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Back to Journaling

October 7, 2006   I’ve always had a tough time maintaining a diary. Regularity just isn’t my thing. But I do like those elegant, leather-bound journals that you see on the nightstands of people whose ideas are too good to simply go unwritten. I like crisp white paper and the world of possibility that exists within those 8 ½” x 11” dimensions—but when it comes to actually writing, well…

Typical of me to begin my first entry by complaining about writers’ block! I think I’ve just been working too hard.  I’ve spent most of the last two months working on a Fulbright proposal that will take me to Spain (hopefully). Add that to classes and my other extracurriculars and you’ve got one busy boy. Speaking of Fulbrights, if you’re a prospective student with hopes of doing post-graduate study through a Fulbright or another travel grant, come to Hamilton. Virginia Dosch, who heads the grant office, is an absolute godsend. She’s the person responsible for helping students develop the ideas that will take them to strange and exotic lands after graduation. To that extent, she’s also the person who will help you forestall your entrance into that cold, hard, terrible, non-academic, result-driven, bill-paying, world.

Seriously, leaving Hamilton won’t be easy, especially now that we’ve got this brand-spanking-new fitness center. We’ve also got a great new science center. Pity I’m not good at staying in shape or understanding the laws of the universe. I am, however, marvelous when it comes to eating junk food and sitting around all day with my nose in a novel. Now if we only had a new Humanities Building…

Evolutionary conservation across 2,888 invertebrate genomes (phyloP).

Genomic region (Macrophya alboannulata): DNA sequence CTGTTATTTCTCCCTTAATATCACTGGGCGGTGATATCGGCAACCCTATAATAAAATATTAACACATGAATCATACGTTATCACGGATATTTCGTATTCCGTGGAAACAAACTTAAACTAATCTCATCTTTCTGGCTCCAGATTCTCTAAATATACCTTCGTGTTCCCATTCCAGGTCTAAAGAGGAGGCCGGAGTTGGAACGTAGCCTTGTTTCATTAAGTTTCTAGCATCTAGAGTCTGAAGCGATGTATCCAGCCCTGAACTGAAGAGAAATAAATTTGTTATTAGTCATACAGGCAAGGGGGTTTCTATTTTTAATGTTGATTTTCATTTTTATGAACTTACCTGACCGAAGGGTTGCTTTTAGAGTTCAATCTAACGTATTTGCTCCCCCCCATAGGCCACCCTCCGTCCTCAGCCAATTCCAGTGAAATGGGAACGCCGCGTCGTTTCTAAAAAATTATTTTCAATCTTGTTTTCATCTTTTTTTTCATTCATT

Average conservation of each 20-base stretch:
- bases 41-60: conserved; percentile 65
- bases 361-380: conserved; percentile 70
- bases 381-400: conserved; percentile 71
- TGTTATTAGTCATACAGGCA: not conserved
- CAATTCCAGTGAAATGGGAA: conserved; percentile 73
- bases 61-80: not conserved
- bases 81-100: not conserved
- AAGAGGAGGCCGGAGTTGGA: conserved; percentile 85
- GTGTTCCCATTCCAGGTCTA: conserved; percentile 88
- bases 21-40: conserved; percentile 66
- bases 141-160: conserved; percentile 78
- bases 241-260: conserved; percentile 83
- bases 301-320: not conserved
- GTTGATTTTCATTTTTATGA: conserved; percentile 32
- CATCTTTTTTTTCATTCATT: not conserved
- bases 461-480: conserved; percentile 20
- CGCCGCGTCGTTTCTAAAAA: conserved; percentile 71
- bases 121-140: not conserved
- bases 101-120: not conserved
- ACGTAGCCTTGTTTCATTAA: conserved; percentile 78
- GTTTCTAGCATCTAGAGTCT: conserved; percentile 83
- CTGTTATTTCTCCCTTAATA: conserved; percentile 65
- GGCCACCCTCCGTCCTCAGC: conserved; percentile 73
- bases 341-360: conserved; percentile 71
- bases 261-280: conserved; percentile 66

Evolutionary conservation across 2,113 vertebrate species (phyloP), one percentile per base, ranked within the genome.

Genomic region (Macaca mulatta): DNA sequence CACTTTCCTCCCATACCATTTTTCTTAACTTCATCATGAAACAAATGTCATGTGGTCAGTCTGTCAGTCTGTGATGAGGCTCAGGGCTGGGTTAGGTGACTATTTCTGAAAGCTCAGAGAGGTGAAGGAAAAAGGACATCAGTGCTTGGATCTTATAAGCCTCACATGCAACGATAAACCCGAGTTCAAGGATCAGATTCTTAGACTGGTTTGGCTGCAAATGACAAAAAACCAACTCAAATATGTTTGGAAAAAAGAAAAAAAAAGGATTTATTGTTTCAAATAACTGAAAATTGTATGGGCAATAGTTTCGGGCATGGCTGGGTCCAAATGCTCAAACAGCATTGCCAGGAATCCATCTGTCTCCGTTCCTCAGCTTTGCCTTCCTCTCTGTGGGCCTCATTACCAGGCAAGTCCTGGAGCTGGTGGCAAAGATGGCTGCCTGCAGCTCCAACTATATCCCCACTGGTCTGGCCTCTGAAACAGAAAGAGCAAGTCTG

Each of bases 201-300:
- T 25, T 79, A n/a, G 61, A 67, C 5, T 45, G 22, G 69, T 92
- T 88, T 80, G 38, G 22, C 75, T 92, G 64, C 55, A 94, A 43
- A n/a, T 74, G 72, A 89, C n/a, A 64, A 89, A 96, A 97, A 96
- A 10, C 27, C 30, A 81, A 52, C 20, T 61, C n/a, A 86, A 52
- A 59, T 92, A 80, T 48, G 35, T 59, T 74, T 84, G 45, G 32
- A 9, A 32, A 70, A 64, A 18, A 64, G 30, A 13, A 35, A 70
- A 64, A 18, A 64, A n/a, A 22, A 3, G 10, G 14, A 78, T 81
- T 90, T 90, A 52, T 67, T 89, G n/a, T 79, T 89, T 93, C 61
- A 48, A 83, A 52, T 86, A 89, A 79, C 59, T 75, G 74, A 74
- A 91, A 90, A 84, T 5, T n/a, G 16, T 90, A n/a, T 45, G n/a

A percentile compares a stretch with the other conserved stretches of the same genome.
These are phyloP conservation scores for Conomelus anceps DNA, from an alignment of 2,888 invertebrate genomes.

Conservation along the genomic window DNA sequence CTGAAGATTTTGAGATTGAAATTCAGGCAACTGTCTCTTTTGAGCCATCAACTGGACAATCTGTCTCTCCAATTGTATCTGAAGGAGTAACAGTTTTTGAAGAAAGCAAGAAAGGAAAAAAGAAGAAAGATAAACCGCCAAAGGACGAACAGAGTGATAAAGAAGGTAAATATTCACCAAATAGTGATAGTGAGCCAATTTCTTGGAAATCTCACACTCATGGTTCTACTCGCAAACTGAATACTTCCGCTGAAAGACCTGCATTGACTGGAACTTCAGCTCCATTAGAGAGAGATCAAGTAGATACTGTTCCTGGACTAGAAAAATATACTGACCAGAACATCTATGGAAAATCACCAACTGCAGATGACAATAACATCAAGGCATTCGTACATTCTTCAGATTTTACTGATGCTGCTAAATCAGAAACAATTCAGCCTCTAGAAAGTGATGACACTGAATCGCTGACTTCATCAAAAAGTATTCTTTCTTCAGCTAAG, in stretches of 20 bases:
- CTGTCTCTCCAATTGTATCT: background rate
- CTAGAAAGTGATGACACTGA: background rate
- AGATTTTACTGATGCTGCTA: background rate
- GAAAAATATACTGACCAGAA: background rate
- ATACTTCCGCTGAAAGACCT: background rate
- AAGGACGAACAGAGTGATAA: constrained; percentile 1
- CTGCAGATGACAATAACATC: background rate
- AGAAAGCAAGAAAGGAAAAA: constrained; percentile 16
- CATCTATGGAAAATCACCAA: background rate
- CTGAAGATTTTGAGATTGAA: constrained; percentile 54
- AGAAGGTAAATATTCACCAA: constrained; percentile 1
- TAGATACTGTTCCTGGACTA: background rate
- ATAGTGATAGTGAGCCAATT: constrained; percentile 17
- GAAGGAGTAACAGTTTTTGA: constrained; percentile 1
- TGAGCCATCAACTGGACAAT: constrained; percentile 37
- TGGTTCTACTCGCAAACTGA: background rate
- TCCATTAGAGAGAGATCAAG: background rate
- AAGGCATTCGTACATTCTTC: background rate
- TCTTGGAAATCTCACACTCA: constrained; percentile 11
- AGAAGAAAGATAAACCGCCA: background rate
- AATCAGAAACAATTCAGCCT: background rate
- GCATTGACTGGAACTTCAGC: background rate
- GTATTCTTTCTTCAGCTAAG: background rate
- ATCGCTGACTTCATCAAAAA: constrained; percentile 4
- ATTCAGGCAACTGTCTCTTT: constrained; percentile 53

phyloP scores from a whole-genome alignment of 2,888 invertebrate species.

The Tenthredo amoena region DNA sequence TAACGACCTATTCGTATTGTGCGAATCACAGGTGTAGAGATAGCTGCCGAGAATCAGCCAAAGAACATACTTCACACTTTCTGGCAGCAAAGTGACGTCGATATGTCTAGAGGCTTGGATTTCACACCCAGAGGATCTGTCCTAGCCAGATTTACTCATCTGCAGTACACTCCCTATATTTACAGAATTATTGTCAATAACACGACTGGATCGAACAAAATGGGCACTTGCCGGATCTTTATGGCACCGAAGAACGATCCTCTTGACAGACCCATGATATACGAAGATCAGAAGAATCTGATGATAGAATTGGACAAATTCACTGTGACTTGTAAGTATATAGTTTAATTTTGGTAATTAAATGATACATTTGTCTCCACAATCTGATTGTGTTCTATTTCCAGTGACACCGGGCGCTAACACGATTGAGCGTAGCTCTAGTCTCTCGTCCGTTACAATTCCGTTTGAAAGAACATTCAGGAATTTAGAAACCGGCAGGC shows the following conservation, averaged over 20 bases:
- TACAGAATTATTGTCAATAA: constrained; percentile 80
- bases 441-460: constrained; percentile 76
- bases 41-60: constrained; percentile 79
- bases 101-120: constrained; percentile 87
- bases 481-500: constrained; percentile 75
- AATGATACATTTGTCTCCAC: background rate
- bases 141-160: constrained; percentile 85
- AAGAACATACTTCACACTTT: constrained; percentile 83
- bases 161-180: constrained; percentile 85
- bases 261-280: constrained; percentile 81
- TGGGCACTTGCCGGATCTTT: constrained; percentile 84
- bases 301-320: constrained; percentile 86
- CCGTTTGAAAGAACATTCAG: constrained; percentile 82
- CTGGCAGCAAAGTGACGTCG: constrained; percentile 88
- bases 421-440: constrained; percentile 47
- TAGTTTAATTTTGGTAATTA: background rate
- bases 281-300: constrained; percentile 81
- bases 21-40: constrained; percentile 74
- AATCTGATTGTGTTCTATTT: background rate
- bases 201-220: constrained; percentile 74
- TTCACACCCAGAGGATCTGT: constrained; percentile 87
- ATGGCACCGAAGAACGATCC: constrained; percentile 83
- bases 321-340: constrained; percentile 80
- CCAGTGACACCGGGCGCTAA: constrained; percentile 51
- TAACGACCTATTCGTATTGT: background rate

I was going to start in on something else, but now that I’m riding the Humanities Building train I might as well follow through. My Humanities Building would have big comfy couches, a full bar, a music library, a sitting room, a smoking room, a dining room, a drawing room, a living room; basically all kinds of rooms whose designated purposes are meaningless and interchangeable. Not like those frustratingly restrictive science labs where you have to know something about chemistry when you’re in the chem. room, or physics when you’re in the physics room, or astronomy when you’re in the astronomy room (yeah, I know it’s called an observatory). In my Humanities Building, you could sit in the drawing room, draw in the sitting room, dine in the smoking room, smoke in the dining room, and so on. It would be fabulous.

In describing my ideal Humanities Building, I’m reminded of one of my favorite places to be, which is Café Opus. It’s basically Hamilton’s answer to Starbucks, although the prices aren’t too ridiculous and it’s not an evil multinational. Café Opus is also a great venue for my favorite event: Rhymelab. I’m not much of a fan of street poetry, free-style rap, or spoken word, largely because all of those things are usually self-congratulatory and vulgar. But Rhymelab is different. It’s basically all about fun and expression and having the guts to read your poetry. You don’t even need to say anything profound. The best poem last night was about lentil beans.

Okay, time to get back to work. Hope everyone has a nice weekend.